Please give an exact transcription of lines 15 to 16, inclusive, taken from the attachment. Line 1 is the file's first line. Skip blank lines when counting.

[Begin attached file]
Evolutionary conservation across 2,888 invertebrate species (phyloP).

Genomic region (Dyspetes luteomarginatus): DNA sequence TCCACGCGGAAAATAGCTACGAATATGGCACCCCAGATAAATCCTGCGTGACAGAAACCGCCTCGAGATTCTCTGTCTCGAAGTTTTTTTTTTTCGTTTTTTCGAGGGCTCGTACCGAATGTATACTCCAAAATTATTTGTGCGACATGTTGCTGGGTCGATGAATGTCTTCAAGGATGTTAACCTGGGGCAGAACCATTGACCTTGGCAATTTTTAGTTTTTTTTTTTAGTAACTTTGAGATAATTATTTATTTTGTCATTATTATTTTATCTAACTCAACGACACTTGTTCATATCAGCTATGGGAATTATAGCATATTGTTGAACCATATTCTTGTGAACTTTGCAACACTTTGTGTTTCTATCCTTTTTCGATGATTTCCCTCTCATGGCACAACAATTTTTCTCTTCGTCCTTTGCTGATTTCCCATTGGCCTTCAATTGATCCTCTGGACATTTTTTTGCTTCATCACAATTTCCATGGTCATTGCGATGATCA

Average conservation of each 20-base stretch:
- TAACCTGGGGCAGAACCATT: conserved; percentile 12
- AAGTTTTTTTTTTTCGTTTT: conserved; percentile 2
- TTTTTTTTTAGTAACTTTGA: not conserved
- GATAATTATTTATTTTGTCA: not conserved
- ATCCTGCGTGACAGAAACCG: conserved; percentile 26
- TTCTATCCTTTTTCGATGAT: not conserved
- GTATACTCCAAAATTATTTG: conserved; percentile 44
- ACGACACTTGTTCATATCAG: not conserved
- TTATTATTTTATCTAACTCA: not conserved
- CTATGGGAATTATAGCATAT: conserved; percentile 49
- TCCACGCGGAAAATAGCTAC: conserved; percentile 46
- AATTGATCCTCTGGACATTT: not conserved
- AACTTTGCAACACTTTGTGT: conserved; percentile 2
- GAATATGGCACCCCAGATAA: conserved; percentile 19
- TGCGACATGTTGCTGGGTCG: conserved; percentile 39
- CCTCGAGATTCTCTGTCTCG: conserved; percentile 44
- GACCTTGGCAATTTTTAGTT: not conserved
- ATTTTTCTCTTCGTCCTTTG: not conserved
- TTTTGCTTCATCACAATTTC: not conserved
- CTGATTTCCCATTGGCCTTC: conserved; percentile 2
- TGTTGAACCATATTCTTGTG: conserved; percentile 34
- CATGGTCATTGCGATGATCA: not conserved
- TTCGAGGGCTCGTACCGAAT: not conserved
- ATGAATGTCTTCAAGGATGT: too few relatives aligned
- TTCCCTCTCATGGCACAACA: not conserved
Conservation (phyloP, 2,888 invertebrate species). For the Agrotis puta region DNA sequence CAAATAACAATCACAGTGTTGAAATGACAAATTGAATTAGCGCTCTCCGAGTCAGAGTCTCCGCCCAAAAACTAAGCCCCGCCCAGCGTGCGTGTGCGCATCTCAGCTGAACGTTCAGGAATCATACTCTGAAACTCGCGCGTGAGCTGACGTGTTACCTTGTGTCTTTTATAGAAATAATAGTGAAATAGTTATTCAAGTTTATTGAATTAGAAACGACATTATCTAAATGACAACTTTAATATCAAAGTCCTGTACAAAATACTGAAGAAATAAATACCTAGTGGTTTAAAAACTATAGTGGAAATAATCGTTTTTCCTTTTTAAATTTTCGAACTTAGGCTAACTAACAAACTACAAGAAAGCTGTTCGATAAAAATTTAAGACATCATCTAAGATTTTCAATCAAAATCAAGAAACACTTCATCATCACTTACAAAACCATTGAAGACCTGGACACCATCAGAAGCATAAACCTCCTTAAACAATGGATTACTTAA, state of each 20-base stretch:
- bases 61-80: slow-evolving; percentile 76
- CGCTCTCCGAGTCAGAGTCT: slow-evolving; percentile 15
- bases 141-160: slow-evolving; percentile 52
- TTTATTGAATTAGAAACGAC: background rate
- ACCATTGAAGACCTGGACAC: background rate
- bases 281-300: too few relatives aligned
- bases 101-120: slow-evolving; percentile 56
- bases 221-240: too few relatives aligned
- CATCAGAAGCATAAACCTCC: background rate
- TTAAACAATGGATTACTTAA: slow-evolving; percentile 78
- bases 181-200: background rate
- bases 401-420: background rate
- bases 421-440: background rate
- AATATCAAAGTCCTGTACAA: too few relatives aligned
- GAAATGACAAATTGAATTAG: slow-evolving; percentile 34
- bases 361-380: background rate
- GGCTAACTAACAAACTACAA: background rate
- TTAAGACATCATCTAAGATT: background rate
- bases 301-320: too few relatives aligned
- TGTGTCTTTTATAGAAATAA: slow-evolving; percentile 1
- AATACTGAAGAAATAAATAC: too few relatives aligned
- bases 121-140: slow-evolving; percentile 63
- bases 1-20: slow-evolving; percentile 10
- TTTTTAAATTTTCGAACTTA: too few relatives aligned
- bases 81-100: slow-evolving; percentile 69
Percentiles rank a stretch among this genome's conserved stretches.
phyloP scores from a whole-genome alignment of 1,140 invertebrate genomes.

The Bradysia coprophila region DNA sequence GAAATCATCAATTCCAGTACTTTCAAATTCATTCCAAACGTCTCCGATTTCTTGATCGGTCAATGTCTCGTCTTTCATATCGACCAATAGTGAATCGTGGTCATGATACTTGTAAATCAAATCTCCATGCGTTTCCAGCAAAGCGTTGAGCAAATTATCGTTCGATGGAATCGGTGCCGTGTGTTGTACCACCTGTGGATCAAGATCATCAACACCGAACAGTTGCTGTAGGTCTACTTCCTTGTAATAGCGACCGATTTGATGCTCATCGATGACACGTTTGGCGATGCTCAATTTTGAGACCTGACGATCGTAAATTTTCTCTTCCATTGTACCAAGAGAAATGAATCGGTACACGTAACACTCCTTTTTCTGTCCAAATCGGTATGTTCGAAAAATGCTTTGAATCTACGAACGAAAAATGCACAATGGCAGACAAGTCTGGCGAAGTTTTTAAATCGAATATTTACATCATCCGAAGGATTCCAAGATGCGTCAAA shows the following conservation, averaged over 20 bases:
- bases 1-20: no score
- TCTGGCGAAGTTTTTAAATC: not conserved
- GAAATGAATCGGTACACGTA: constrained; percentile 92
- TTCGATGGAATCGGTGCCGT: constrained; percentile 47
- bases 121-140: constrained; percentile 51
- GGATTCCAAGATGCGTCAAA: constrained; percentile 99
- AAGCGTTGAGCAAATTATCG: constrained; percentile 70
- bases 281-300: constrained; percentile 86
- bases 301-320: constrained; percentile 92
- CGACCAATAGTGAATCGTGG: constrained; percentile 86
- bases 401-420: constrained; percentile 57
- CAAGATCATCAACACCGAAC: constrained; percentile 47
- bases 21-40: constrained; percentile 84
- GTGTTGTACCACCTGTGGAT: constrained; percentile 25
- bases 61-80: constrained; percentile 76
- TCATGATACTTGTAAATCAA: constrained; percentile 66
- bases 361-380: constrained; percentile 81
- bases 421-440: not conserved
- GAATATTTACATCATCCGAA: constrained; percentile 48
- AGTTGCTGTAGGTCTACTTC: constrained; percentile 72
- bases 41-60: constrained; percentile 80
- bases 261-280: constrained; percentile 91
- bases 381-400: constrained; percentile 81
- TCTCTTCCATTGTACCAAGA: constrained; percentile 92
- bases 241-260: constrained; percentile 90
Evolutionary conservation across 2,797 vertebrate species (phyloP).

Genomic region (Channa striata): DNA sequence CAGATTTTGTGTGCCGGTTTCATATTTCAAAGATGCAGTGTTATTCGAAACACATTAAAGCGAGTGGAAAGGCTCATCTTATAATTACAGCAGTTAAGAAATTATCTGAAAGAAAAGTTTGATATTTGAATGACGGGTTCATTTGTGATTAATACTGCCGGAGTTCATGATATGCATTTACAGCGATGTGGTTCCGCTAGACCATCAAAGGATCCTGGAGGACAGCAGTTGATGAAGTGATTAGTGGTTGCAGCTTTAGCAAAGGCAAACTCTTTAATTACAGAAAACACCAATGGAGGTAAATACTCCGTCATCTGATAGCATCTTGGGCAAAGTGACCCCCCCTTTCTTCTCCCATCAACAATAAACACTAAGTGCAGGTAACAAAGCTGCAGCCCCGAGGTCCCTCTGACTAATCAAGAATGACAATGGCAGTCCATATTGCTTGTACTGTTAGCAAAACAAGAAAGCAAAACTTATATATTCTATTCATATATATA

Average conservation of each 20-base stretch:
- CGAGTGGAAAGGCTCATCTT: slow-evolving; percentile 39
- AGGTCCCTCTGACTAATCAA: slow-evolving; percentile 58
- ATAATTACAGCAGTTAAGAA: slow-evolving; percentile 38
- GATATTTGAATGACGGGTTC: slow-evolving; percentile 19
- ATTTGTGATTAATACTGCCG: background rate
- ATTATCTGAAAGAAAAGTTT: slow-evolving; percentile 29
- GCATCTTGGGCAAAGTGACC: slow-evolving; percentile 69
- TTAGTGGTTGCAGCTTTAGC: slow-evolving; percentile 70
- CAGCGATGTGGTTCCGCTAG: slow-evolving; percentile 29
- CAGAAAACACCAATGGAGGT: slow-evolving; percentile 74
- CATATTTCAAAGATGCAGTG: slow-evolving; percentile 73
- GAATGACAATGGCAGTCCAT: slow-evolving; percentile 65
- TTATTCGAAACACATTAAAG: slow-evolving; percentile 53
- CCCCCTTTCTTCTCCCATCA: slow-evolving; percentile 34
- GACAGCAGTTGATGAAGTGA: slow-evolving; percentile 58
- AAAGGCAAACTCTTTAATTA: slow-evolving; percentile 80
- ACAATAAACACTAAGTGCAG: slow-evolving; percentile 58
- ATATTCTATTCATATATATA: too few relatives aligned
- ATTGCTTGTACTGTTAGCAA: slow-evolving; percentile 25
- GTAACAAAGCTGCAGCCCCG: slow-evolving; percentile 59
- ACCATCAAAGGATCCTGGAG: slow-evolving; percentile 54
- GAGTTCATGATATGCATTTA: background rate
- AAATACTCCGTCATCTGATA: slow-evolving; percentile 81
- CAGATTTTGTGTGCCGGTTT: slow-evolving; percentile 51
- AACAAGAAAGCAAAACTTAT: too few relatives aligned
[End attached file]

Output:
- AATTGATCCTCTGGACATTT: not conserved
- AACTTTGCAACACTTTGTGT: conserved; percentile 2